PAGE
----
I really can’t stress enough the importance of drinking clean, pure water. It has zero calories, so it will never cause you to gain weight regardless of how much you drink. (You can actually harm your body by drinking too much water, but this would require that you drink several gallons per day.)

The Institute of Medicine reported in 2004 that women should consume about 91 ounces of water or three-quarters of a gallon per day, and men should consume about 125 ounces per day (a gallon is 128 ounces).

Now, keep in mind that those numbers include the water found in food. The average person gets about 80% of their water from drinking it and other beverages, and about 20% of the food they eat.

I’ve been drinking 1 – 2 gallons of water per day for years now, which is more than the IOM baseline recommendation, but I sweat a fair amount due to exercise and I live in Florida, which surely makes my needs higher. I fill a one-gallon jug at the start of my day and simply make sure that I finish it by dinner time. By the time I go to bed, I’ll have drunk a few more glasses.

Make sure the water you drink is filtered, purified water, and not tap water (disgusting, but some people drink it). There’s a big difference between drinking clean, alkaline water that your body can fully utilize and drinking polluted, acidic junk from the tap or bottle (which is the case with certain brands such as Dasani and Aquafina).


The average American’s diet is so over-saturated with sodium it makes my head spin.

The Institute of Medicine recommends 1,500 milligrams of sodium per day as an adequate intake level for most adults. According to the Center for Disease Control, the average American aged 2 and up eats 3,436 milligrams of sodium per day.

Too much sodium in the body causes water retention (which gives you that puffy, soft look) and it can lead to high blood pressure and heart disease.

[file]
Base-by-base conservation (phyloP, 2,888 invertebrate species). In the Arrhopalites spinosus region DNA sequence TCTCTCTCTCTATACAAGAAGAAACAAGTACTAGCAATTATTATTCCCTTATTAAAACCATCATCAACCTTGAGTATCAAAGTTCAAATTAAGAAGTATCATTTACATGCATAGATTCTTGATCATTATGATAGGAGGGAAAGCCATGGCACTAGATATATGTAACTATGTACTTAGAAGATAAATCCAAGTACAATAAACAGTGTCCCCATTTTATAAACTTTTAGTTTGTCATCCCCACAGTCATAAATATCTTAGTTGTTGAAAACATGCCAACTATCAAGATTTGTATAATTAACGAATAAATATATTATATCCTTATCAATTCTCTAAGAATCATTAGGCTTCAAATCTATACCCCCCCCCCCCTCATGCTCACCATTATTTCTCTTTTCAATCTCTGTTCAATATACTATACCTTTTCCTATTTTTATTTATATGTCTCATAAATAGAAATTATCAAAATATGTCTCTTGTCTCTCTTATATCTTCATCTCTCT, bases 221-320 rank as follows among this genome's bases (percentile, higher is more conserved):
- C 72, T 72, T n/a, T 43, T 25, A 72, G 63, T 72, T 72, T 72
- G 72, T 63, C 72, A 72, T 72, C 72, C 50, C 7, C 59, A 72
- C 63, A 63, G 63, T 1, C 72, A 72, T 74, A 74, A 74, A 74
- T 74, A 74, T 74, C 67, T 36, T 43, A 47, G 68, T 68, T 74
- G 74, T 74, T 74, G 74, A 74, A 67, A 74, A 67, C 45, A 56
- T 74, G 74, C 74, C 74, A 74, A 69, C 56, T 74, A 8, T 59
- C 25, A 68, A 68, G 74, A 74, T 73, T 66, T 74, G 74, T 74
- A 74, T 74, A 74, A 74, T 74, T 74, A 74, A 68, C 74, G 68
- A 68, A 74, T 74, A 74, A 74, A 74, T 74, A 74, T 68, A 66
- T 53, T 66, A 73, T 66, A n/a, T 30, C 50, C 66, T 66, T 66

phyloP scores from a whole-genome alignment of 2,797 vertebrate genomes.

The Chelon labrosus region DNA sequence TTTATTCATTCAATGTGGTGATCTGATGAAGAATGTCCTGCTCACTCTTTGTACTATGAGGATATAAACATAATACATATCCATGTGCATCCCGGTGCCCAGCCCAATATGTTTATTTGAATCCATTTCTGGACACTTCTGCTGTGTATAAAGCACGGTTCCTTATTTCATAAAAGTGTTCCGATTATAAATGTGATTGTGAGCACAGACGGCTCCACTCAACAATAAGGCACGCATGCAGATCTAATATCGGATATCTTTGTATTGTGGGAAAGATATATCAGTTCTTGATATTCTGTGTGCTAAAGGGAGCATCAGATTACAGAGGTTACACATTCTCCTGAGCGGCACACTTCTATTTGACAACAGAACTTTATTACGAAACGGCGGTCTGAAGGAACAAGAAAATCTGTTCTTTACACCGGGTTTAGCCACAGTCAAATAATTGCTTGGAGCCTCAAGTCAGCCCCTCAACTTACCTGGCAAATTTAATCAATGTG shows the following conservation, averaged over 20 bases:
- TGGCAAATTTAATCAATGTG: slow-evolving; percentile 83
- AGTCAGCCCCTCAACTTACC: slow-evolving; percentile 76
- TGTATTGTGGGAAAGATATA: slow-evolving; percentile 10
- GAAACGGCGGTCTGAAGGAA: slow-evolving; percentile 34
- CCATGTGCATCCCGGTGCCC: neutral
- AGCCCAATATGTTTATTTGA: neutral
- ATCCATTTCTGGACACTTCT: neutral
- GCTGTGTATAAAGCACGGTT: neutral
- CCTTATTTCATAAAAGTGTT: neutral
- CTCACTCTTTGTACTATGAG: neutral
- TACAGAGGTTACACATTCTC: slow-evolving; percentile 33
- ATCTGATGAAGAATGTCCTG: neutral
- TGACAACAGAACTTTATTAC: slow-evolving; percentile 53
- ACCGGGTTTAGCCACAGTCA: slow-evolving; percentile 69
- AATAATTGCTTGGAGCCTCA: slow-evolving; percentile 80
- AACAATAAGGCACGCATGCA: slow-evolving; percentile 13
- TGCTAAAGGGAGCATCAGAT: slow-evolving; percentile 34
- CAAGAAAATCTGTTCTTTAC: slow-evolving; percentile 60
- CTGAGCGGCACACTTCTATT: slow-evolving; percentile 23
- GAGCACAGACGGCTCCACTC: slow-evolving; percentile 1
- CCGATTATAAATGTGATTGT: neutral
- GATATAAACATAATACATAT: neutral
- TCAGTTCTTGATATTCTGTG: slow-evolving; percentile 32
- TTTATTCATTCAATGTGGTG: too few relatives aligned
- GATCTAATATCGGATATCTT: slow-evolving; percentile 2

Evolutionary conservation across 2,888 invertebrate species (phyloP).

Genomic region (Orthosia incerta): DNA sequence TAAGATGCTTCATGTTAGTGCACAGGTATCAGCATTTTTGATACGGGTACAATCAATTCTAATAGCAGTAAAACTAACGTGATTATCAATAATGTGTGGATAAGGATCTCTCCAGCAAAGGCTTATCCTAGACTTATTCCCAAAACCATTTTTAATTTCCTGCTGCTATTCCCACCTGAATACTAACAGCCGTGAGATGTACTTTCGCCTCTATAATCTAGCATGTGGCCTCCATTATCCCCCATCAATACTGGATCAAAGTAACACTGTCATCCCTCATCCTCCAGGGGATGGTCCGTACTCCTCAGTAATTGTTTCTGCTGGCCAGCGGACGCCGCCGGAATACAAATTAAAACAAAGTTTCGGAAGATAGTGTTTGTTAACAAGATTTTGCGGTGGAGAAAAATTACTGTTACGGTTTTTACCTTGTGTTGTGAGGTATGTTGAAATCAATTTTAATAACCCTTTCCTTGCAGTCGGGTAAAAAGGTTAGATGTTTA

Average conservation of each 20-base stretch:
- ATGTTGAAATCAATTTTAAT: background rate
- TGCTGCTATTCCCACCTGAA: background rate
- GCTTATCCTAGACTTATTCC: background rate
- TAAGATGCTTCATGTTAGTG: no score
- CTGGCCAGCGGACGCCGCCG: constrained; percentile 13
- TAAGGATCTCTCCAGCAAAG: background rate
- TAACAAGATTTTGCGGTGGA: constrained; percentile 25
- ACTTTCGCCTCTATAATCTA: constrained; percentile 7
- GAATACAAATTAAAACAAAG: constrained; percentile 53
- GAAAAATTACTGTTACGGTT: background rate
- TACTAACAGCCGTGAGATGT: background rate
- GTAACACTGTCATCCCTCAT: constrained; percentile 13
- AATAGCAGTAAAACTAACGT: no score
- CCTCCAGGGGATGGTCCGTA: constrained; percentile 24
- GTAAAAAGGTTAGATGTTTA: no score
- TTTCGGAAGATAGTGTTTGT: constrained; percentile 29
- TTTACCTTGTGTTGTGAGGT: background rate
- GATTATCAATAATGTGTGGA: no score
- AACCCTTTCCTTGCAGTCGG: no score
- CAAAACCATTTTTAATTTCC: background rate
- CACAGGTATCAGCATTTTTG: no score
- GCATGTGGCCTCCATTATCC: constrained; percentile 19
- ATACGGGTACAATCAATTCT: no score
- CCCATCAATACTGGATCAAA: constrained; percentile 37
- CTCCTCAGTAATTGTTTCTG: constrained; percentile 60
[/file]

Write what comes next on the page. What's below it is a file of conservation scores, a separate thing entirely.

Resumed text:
Whenever possible, I chose low-or no-sodium ingredients for the recipes in this book. When you need to add salt, I recommend sea salt or Himalayan rock salt (sounds like fancy BS, but it’s actually great stuff) because they have many naturally occurring minerals, whereas run-of-the-mill table salt has been “chemically cleaned” to remove “impurities,” which includes these vital elements.


Many people struggling with diets talk about “cheat days.” The idea is that if you’re good during the week, you can go buck wild on the weekends and somehow not gain fat. Well, unless you have a very fast metabolism, that’s not how it works. If you follow a strict diet and exercise, you can expect to lose 1–2 pounds per week. If you get too crazy, you can gain it right back over a weekend.

So don’t think cheat DAYS, think cheat MEALS—meals where you eat more or less anything you want (and all other meals of the week follow your meal plan). When done once or twice per week, a cheat meal is not only satisfying, but it can actually help you lose fat.


Well, first there’s the psychological boost, which keeps you happy and motivated, which ultimately makes sticking to your diet easier.

But there’s also a physiological boost.